II.3. Juliet Asks Questions
"Any place," the girl exclaimed as she entered, "more unlike a solicitor's office, I never
saw! Flowers outside and flowers on your desk, Mr. Pengarth! Don't you have to
apologize to your clients for your surroundings? There's absolutely nothing, except the
brass plate outside, to show that this isn't an old-fashioned farmhouse, stuck down in the
middle of a village. Fuchsias in the window sill, too!"
He placed a chair for her, and laid down the deed which he had been examining, with a
little sigh of relief. It really was very hard work pretending to be busy.
"You see, Miss Juliet," he explained with twinkling eyes, "my clients are all country folk,
and it makes them feel more at home to find a lawyer's office not very different from
their own parlor."
"What would the great man say?" she inquired, pointing to the rows of black tin boxes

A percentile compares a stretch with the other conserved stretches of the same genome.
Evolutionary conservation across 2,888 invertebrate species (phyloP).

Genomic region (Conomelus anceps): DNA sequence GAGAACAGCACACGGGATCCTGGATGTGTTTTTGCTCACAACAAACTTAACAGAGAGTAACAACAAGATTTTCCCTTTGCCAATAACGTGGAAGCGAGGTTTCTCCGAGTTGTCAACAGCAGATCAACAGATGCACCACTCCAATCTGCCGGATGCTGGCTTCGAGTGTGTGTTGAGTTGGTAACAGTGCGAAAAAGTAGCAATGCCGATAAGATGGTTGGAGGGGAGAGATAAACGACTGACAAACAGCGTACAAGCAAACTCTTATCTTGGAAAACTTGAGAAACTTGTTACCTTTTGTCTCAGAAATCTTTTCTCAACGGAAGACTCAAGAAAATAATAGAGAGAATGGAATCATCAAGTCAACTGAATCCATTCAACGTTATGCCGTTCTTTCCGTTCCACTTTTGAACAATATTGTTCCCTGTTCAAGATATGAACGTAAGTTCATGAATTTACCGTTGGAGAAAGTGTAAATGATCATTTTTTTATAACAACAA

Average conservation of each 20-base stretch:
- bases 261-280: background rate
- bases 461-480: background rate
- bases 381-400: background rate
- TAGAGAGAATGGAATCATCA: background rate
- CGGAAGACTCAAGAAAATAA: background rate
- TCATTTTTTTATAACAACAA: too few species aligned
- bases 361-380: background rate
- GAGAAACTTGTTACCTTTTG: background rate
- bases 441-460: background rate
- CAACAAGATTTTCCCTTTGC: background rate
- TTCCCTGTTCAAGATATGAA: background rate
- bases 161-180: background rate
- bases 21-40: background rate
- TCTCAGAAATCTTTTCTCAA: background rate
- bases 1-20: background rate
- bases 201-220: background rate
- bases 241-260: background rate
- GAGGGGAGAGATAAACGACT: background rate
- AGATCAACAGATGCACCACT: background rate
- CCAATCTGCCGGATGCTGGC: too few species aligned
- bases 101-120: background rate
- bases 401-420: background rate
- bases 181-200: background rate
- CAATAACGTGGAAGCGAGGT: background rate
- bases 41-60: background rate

which lined the walls.
"Sir Wingrave Seton is never likely to come here again, I am afraid," he answered. "If he
did, I don't think he'd mind. To tell you the truth, I'm rather proud of my office, young
She looked around.
"They are nice," she said decidedly, "but unbusinesslike."
"You're going to put up the pony and stay to lunch, of course?" he said. "I'll ring for the
She stopped him.
"Please don't!" she exclaimed. "I have come to see you--on business!"
Mr. Pengarth, after his first gasp of astonishment, was a different man. He fumbled about
on the desk, and produced a pair of gold spectacles, which he adjusted with great nicety
on the edge of his very short nose.
"On business, my dear!" he repeated. "Well, well! To be sure! Is it Miss Harrison who
has sent you?"